People struggle to provide food for their families and keep a roof over their heads at the same time. MTH helps families and individuals in this terrible predicament by providing bridge accommodation and supportive counselling to people in Milton who are experiencing a housing crisis.

We really appreciate all the work of our amazing volunteers and the restaurants who have again given so generously.

Friday, April 22, 2016

"Should we collaborate?"

Ahead of Sunday's Empty Bowls event a provocative post on whether we have too many homeless charities? 

We reportedly have 3,450 communities in Canada, so should we each support those at risk of homelessness? Is there a risk that we compete with each other for donations and share of voice?

There are examples of big charities merging together. How should we collaborate?

Read the Too many Empty Bowls post here

Wednesday, April 13, 2016

Use hashtag #EmptyBowls2016

Use #EmptyBowls2016 across all social media

Monday, April 11, 2016

Voices from those at risk of homelessness

We can only help those at risk of homelessness by hearing from them first hand. Here are two stories with just these insights.

Two articles were published in the last week
Click on the hyperlinks above to go to the online stories.

The Putting a 'human face on poverty in Hamilton interviews four people affected by poverty to hear the challenges they faced and have overcome. These stories were shared at a Voices from the Margins session at McMaster University's Continuing Education Centre.

Putting faces to homelessness describes work by two passionate Waterloo students Justin Chan and Konica Kochar, who have built a tremendous Facebook page called Homeless in Waterloo with real stories.  It demonstrates the power of social media in creating social change.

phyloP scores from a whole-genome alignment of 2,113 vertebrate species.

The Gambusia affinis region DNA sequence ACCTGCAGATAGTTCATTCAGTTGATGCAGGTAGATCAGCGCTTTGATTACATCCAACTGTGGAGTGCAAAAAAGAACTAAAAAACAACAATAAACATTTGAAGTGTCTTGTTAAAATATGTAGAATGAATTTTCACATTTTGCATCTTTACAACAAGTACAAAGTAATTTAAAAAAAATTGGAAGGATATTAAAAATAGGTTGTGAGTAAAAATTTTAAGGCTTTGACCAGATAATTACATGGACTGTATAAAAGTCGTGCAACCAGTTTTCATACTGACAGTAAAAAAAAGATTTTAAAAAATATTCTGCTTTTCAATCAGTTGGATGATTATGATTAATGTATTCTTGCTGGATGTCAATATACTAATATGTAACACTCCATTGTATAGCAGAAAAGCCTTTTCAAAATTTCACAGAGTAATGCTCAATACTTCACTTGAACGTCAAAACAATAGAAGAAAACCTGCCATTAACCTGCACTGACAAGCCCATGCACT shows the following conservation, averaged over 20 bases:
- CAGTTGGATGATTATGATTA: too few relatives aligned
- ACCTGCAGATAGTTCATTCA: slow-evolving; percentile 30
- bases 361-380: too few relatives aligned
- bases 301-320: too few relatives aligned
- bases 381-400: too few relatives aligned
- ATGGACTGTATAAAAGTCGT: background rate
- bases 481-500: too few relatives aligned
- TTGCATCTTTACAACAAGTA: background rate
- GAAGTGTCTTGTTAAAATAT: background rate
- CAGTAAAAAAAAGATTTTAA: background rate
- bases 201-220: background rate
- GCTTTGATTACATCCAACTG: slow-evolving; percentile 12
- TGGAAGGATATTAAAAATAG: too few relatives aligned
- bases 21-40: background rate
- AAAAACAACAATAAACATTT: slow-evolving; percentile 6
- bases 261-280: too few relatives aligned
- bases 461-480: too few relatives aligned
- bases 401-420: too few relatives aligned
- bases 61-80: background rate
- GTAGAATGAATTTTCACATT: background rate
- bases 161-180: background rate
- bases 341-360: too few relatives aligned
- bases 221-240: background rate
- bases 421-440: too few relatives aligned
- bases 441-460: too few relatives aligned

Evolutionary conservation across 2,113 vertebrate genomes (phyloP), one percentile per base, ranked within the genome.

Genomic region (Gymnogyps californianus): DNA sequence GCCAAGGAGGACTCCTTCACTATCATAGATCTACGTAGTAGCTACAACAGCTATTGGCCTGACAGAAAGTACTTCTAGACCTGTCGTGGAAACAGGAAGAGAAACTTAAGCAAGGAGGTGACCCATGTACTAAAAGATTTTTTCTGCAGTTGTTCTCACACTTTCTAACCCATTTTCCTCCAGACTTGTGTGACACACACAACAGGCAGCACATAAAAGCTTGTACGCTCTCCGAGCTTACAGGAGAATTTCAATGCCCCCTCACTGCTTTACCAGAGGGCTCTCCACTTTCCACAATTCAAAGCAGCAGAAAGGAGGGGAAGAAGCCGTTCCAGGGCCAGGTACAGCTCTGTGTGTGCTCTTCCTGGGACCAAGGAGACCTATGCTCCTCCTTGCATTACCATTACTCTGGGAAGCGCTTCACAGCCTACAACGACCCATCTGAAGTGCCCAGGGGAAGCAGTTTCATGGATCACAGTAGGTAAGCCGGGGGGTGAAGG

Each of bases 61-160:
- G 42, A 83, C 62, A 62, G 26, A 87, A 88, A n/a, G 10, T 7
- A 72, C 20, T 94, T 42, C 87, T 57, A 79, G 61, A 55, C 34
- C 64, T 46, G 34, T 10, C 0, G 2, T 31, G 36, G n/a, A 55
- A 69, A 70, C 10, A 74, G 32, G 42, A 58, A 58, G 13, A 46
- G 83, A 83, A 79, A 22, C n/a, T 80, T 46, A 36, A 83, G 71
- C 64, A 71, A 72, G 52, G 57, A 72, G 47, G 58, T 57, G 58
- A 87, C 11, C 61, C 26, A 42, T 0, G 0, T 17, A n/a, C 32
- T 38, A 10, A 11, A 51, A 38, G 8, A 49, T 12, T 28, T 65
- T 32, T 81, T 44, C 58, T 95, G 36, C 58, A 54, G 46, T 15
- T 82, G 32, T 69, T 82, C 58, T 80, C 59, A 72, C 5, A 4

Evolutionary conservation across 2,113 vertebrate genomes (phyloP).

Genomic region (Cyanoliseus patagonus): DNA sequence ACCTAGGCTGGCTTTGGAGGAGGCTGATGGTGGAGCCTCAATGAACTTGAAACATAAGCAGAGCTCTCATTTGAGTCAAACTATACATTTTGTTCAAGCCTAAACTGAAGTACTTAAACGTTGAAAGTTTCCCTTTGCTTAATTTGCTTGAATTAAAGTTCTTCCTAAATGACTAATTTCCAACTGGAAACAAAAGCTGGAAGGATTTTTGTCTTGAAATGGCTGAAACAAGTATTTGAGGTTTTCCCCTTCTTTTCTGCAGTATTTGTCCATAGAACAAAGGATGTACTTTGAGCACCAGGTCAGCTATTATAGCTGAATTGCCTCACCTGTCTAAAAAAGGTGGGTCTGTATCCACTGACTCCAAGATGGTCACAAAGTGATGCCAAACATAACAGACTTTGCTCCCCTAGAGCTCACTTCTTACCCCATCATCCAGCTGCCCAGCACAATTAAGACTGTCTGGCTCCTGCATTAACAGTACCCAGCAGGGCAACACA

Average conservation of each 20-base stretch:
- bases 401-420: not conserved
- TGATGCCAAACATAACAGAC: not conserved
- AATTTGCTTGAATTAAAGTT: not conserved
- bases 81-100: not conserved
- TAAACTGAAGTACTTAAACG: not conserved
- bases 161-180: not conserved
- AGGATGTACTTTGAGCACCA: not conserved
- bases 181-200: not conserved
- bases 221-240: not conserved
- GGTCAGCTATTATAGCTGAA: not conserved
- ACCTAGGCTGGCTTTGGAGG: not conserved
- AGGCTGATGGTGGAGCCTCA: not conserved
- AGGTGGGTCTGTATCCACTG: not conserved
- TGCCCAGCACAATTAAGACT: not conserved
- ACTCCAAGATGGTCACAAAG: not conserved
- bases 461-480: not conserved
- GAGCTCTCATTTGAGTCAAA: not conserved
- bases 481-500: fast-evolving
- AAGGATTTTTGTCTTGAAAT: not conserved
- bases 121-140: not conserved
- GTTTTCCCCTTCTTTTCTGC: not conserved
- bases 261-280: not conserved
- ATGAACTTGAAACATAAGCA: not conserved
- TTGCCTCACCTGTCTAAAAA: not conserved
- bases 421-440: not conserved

I encourage you to 'Like' the Homeless in Waterloo Facebook page

Congratulations to the journalists, Kitchener Post and The Hamilton Spectator for sharing these stories. Share the link to this post across your social media accounts.

Photograph reproduced with kind permission from The Hamilton Spectator.

Saturday, April 9, 2016

Diagnosis: Poverty - Poverty Tool

Powerful piece relating the consequences of poverty to life expectancy and how proactive family doctors are using tools to address

Read Diagnosis: Poverty by Susan Peters in the April United Church Observer

"In Winnipeg, residents of the city’s wealthiest areas tended to live 18 years longer than residents living in the poorest areas"

 The article cites great examples of poverty tools such as Get Your Benefits in Manitoba. Peters describes how in Toronto where St Michael's Hospital has employed a team to tackle the issue.

"Effectively treating the health consequences of poverty requires more than a pamphlet. To do it properly, already cash-strapped health-care systems may have to fund a range of new programs and jobs"

Peters also refers to a 1991 study that showed an increased life expectancy for Canadian men living in higher-income neighbourhoods.

Read Diagnosis: Poverty by Susan Peters in the April United Church Observer

Susan Peters is a journalist in Winnipeg @susan_peters

It is great to see increasing media highlighting the issue and discussions the ways to address it. We  can surely only be successful through an open collaborative multi-professional approach supporting by the Provinces.